Tips for asking my horse to stretch out

I have an 8-year-old OTTB mare who prefers to move with her nose in the sky in the typical “giraffe” posture. She will occasionally put her head down and move beautifully, and I’d like some tips on how to encourage her to maintain that kind of movement.

I have occasionally (1-2 times per week) been lunging her in a Pessoa system, and it’s been very helpful with getting her to stretch out her back and neck. She recently had a spot of back ouch that was injected, and her vet suggested this. But she’s still a giraffe most of the time when it’s not on, and I’d really like to be able to lunge her nicely without it. I’d also like to ride, but I don’t want to cause any damage to her back by riding her when she’s carrying herself so hollow.

Does anyone with OTTB experience have any tips for encouraging a more correct carriage?

A few weeks ago a barn-mate came across this article in a search for help for her mare with kissing spine. The article explains a series of exercises/stretches designed to help a horse stretch and build strong core muscles along the spine - like yoga for your horse. A few of us also played around with the stretches, since the basis - relaxed, supple and strong back muscles - could benefit any horse. I have noticed when I warm up with these I get more regular contact, more swing through the back and better self-carriage. (full disclosure, not an OTTB, and his evasions are both curling behind the bit or neck up)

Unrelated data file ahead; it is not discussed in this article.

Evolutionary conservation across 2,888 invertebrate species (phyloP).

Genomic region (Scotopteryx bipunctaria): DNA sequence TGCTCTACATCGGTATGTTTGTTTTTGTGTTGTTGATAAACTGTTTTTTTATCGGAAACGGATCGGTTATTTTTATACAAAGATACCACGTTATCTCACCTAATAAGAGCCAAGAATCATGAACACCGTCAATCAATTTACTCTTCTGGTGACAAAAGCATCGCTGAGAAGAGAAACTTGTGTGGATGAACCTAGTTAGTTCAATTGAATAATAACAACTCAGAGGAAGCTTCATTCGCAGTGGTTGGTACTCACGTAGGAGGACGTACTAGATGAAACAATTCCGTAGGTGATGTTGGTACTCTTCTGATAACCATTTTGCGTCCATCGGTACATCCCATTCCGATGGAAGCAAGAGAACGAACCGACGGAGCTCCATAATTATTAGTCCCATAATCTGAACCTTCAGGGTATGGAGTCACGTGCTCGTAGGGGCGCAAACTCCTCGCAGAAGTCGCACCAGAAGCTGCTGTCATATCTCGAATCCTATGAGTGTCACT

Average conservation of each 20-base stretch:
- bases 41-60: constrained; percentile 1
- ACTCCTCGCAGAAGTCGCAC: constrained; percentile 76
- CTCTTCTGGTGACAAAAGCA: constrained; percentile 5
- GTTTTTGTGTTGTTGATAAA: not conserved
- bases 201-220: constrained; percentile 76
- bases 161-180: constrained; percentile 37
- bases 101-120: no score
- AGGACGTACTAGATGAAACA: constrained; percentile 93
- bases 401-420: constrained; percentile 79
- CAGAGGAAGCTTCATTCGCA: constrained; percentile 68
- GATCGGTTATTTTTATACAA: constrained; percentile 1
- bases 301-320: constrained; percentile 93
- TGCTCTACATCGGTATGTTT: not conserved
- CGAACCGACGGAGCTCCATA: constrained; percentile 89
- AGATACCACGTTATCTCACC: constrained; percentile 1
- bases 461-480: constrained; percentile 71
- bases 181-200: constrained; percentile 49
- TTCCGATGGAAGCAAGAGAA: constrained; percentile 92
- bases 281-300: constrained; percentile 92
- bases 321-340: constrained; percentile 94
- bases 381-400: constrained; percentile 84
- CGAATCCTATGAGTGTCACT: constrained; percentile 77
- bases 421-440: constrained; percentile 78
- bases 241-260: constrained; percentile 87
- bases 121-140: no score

There will probably be comments regards saddle fit, but since she goes this way on the lunge, unless you have the Pessoa that isn’t likely to be the issue.

Occasionally longing in the rig will not accomplish the aim of using it, and that is to build up the muscles needed to carry herself in the desired position. This is not an OTTB problem but a problem for any horse that has been ridden incorrectly.

I would continue longeing her in the pessoa system or in a simple vienna side reins for 6-8 weeks, initially for a short period of time, and gradually increasing it to 10 min on each rein.

Once she builds the muscle to carry herself on her own, you will need to learn to ride her with the same stability of body and hand that side reins give.

You may need to find an knowledgeable instructor to guide you on how tight the reins should be and to help you, yourself.